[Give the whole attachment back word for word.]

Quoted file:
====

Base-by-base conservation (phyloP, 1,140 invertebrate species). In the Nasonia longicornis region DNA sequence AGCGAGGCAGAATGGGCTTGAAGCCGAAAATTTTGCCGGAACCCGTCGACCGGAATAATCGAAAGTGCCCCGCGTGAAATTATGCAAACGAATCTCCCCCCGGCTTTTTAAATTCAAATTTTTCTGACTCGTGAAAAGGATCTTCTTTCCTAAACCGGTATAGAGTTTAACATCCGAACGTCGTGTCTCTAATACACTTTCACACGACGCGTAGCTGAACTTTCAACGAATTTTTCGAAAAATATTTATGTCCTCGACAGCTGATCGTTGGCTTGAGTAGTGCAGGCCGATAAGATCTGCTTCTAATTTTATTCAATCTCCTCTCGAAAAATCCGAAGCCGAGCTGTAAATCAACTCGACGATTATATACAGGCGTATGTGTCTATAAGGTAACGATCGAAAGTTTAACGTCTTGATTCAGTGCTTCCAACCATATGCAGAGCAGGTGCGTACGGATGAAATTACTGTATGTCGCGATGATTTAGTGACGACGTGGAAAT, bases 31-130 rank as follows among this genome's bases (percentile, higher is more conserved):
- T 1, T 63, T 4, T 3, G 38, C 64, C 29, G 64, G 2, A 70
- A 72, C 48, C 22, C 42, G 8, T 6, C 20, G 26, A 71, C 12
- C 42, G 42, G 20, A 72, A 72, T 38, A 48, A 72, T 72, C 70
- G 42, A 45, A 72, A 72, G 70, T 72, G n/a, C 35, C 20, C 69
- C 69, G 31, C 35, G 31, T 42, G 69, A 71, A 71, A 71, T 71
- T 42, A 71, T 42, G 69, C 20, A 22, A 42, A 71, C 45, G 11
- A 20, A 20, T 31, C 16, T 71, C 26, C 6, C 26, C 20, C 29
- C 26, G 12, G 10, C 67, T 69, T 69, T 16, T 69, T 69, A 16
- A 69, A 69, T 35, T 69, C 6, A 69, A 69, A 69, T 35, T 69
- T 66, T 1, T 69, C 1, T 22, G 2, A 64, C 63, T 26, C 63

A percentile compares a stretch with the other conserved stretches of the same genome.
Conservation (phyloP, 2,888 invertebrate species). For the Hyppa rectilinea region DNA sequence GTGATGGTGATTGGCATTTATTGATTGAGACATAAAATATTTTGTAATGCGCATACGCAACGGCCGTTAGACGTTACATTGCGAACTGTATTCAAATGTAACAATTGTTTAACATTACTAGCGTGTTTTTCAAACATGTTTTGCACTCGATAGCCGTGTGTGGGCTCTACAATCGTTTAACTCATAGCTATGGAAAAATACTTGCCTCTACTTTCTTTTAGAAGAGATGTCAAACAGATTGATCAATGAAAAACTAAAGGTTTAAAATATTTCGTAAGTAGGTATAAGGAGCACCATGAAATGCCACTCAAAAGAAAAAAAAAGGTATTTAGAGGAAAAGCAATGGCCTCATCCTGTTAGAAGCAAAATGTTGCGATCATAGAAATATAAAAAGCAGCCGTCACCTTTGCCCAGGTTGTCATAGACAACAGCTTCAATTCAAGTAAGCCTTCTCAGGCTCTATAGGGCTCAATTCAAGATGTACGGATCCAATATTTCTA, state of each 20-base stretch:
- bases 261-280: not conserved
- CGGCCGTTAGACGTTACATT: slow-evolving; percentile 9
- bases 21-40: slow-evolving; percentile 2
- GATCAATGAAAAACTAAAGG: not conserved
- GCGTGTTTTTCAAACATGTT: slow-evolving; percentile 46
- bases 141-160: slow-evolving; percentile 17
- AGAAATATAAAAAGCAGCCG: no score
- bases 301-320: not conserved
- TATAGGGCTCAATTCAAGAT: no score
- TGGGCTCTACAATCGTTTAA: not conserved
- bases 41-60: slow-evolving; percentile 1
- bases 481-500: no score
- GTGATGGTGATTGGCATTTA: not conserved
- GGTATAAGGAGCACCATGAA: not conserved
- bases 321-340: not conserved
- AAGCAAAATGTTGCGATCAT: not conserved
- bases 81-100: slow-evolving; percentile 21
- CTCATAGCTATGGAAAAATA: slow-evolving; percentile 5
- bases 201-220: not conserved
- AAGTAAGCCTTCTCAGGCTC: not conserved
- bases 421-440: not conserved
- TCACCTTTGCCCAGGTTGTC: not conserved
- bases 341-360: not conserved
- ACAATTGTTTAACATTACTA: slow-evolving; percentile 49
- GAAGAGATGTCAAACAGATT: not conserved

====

Base-by-base conservation (phyloP, 1,140 invertebrate species). In the Nasonia longicornis region DNA sequence AGCGAGGCAGAATGGGCTTGAAGCCGAAAATTTTGCCGGAACCCGTCGACCGGAATAATCGAAAGTGCCCCGCGTGAAATTATGCAAACGAATCTCCCCCCGGCTTTTTAAATTCAAATTTTTCTGACTCGTGAAAAGGATCTTCTTTCCTAAACCGGTATAGAGTTTAACATCCGAACGTCGTGTCTCTAATACACTTTCACACGACGCGTAGCTGAACTTTCAACGAATTTTTCGAAAAATATTTATGTCCTCGACAGCTGATCGTTGGCTTGAGTAGTGCAGGCCGATAAGATCTGCTTCTAATTTTATTCAATCTCCTCTCGAAAAATCCGAAGCCGAGCTGTAAATCAACTCGACGATTATATACAGGCGTATGTGTCTATAAGGTAACGATCGAAAGTTTAACGTCTTGATTCAGTGCTTCCAACCATATGCAGAGCAGGTGCGTACGGATGAAATTACTGTATGTCGCGATGATTTAGTGACGACGTGGAAAT, bases 31-130 rank as follows among this genome's bases (percentile, higher is more conserved):
- T 1, T 63, T 4, T 3, G 38, C 64, C 29, G 64, G 2, A 70
- A 72, C 48, C 22, C 42, G 8, T 6, C 20, G 26, A 71, C 12
- C 42, G 42, G 20, A 72, A 72, T 38, A 48, A 72, T 72, C 70
- G 42, A 45, A 72, A 72, G 70, T 72, G n/a, C 35, C 20, C 69
- C 69, G 31, C 35, G 31, T 42, G 69, A 71, A 71, A 71, T 71
- T 42, A 71, T 42, G 69, C 20, A 22, A 42, A 71, C 45, G 11
- A 20, A 20, T 31, C 16, T 71, C 26, C 6, C 26, C 20, C 29
- C 26, G 12, G 10, C 67, T 69, T 69, T 16, T 69, T 69, A 16
- A 69, A 69, T 35, T 69, C 6, A 69, A 69, A 69, T 35, T 69
- T 66, T 1, T 69, C 1, T 22, G 2, A 64, C 63, T 26, C 63

A percentile compares a stretch with the other conserved stretches of the same genome.
Conservation (phyloP, 2,888 invertebrate species). For the Hyppa rectilinea region DNA sequence GTGATGGTGATTGGCATTTATTGATTGAGACATAAAATATTTTGTAATGCGCATACGCAACGGCCGTTAGACGTTACATTGCGAACTGTATTCAAATGTAACAATTGTTTAACATTACTAGCGTGTTTTTCAAACATGTTTTGCACTCGATAGCCGTGTGTGGGCTCTACAATCGTTTAACTCATAGCTATGGAAAAATACTTGCCTCTACTTTCTTTTAGAAGAGATGTCAAACAGATTGATCAATGAAAAACTAAAGGTTTAAAATATTTCGTAAGTAGGTATAAGGAGCACCATGAAATGCCACTCAAAAGAAAAAAAAAGGTATTTAGAGGAAAAGCAATGGCCTCATCCTGTTAGAAGCAAAATGTTGCGATCATAGAAATATAAAAAGCAGCCGTCACCTTTGCCCAGGTTGTCATAGACAACAGCTTCAATTCAAGTAAGCCTTCTCAGGCTCTATAGGGCTCAATTCAAGATGTACGGATCCAATATTTCTA, state of each 20-base stretch:
- bases 261-280: not conserved
- CGGCCGTTAGACGTTACATT: slow-evolving; percentile 9
- bases 21-40: slow-evolving; percentile 2
- GATCAATGAAAAACTAAAGG: not conserved
- GCGTGTTTTTCAAACATGTT: slow-evolving; percentile 46
- bases 141-160: slow-evolving; percentile 17
- AGAAATATAAAAAGCAGCCG: no score
- bases 301-320: not conserved
- TATAGGGCTCAATTCAAGAT: no score
- TGGGCTCTACAATCGTTTAA: not conserved
- bases 41-60: slow-evolving; percentile 1
- bases 481-500: no score
- GTGATGGTGATTGGCATTTA: not conserved
- GGTATAAGGAGCACCATGAA: not conserved
- bases 321-340: not conserved
- AAGCAAAATGTTGCGATCAT: not conserved
- bases 81-100: slow-evolving; percentile 21
- CTCATAGCTATGGAAAAATA: slow-evolving; percentile 5
- bases 201-220: not conserved
- AAGTAAGCCTTCTCAGGCTC: not conserved
- bases 421-440: not conserved
- TCACCTTTGCCCAGGTTGTC: not conserved
- bases 341-360: not conserved
- ACAATTGTTTAACATTACTA: slow-evolving; percentile 49
- GAAGAGATGTCAAACAGATT: not conserved